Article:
As Company KB’s are stored in unsealed MPs, version control does not apply to Unsealed MPs. Plus, once you’ve updated a Company KB, unless you’ve saved the MP before modification, there is no way you can roll back to the previous version, and it is hard to track who created / updated it.

08. It is complicated to setup a computer to enable Company KB editing

To be able to create / edit Company KB’s, the computer requires the following applications:

  • OpsMgr Operations Console
  • Visual Studio Runtime for Office
  • 32-bit Microsoft Word

I always get confused on which version of Visual Studio Runtime for Office and MS Word is required for which version of OpsMgr. I had to google the requirements when every time I need to set one up. Currently, Word 2013 is not supported. So in my lab environment, I had to install Word 2010 on one machine where Office 2013 is installed everywhere else.

Using an External Knowledge Base Solution

There are many Knowledge sharing / Wiki solutions that you can choose from such as Microsoft SharePoint, WordPress or other Wiki applications. In fact, you may have already started using an external OpsMgr KB solution that you are not aware of - There is a very well-known community initiative called “ResearchThis!”. Essetially, ResearchThis is a collection of OpsMgr KB articles hosted on a WordPress site ( and a MP which offers an alert task allowing OpsMgr operators to search support articles based on alert name. If you are using ResearchThis!, you have already adopted an external KB solution for your OpsMgr solution.

I believe by taking the Knowledge Base management out of OpsMgr and move to an external system that is designed for managing and sharing knowledge, we can overcome all the “Cons” I’ve listed above:

01. KB articles are not saved in management packs. less management packs = less maintenance effort.

02. Access to the Knowledge Base is controlled outside of OpsMgr. i.e. if you are using MS SharePoint, you can grant different level of access to users Active Directory IDs / Groups. People no longer needs access to OpsMgr to be able to share their knowledge. Therefore, no more excuses like “I don’t have access in SCOM” when you ask why didn’t they add a solution in the Company KB”.

03. Your KB articles are no longer text based. Depending on your external KB systems, you may add pictures, videos, attachments etc. to the article.

04. You can create multiple KB articles for a single alert, or a single KB article for multiple alerts, it is flexible.

05. For systems like WordPress and MS Sharepoint, not only you are able to search, but you can also use tags to further categorise your KB articles.

06. If you are running multiple OpsMgr management groups, you don’t need to have multiple instances of your KB solution of the choice. You can use a centralised knowledge base across all your management groups (and systems other than OpsMgr). personally, this is the what interests me the most based on my experience with my current employer. Not only we have many management groups (mixture of 2007 and 2012), but we also have different teams supporting same / similar systems. i.e. different support teams supporting Windows OS and other LOB applications. Some of these teams are located in different sites and they don’t know each other. By creating a centralised knowledge base will help different support teams to share their knowledge and increase productivity. – Or help to create a virtual team as what management would like to say.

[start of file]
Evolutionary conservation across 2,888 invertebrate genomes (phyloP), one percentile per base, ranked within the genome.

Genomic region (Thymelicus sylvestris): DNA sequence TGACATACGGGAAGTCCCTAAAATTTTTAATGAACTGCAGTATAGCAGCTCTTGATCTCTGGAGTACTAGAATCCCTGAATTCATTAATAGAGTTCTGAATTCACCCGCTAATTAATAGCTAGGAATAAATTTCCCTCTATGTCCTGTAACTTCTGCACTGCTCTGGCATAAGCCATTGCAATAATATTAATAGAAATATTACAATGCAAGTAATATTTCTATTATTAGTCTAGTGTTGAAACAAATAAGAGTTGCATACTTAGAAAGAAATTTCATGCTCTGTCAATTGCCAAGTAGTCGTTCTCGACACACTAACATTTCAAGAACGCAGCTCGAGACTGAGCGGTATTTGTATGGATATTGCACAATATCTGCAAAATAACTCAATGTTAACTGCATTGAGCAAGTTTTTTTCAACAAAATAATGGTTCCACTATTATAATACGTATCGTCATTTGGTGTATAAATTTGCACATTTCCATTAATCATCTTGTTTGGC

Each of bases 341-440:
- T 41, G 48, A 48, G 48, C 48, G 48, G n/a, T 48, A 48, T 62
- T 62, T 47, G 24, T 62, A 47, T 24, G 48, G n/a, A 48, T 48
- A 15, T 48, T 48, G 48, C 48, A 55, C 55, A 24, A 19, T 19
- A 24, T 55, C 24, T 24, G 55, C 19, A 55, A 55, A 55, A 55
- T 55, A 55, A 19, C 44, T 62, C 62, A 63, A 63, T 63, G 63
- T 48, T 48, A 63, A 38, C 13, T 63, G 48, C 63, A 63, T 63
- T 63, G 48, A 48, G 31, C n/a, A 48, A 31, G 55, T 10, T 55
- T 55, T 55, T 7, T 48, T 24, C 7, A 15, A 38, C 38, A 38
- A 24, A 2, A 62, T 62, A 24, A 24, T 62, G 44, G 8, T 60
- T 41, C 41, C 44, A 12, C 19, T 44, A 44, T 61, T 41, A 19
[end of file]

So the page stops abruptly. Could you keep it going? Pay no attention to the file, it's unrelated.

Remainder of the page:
**07. Version Control is a standard feature in most of these systems (i.e. WordPress or MS SharePoint). **You can easily roll back to previous versions and audit who created / updated the particular article.

  1. No additional configuration is required on OpsMgr operators PCs. Well, it is probably more complicated to setup a SharePoint Wiki than to install all required components on a PC to enable Company KB editing. but the good thing is, you only need to do it once.

09. it is easy to extend your external KB solution to other OpsMgr management groups. i.e. If you would like to use “ResearchThis!”, all you have to do is to import the ResearchThis MP, which only contains few console tasks.

How To Setup an External Knowledge Base

Well, it depends on what type of system you’d like to implement. I don’t think anyone can write a single guide to cover it. Having said that, there are few examples out there we can refer to:

WordPress Example: ResearchThis!

Sharepoint Example: Use SharePoint Wiki as SCOM Knowledge Base (by Stefan Koell)

In my lab, I have setup a SharePoint 2013 Enterprise Wiki site as per Stefan Koell’s post.


Additionally I created a management pack which contains 4 tasks:

  • Open Knowledge Base (as per Stefan’s post)
  • Search Knowledge Base (Search the SharePoint Wiki Site)
  • Search in Google
  • Search in Bing
  • Search in ResearchThis!

The reason I didn’t use ResearchThis MP is because tasks in ResearchThis! MP only launches Internet Explorer (as Shown below):


And I created same tasks that launches user’s default web browser:


I have created this MP in VSAE and sealed it with a key. In a real life environment, I’d probably do the same and included this MP as a standard MP which should be imported into all the management groups within an organisation.

Tip: If you’d like to use ResearchThis! MP, but you don’t want OpsMgr operators to accidentally post sensitive information to the ResearchThis! KB because of the security concerns, you can simply remove the “Share This” task from ResearchThis! MP since it is unsealed.

Marnix Wolf has written an good article on how to create this type of console tasks a long time ago: If you’d like to use your default browser instead of IE, please use the command line from Rikard Ronnkvist’s comment in this post (the first comment).


As I stated in the beginning, this post is not a “How-To” guide. The intention is to help people making design decisions when designing OpsMgr solutions. This post is 100% based on my own experience and opinion. Please feel free to contact me if you want to a further discussion on this topic.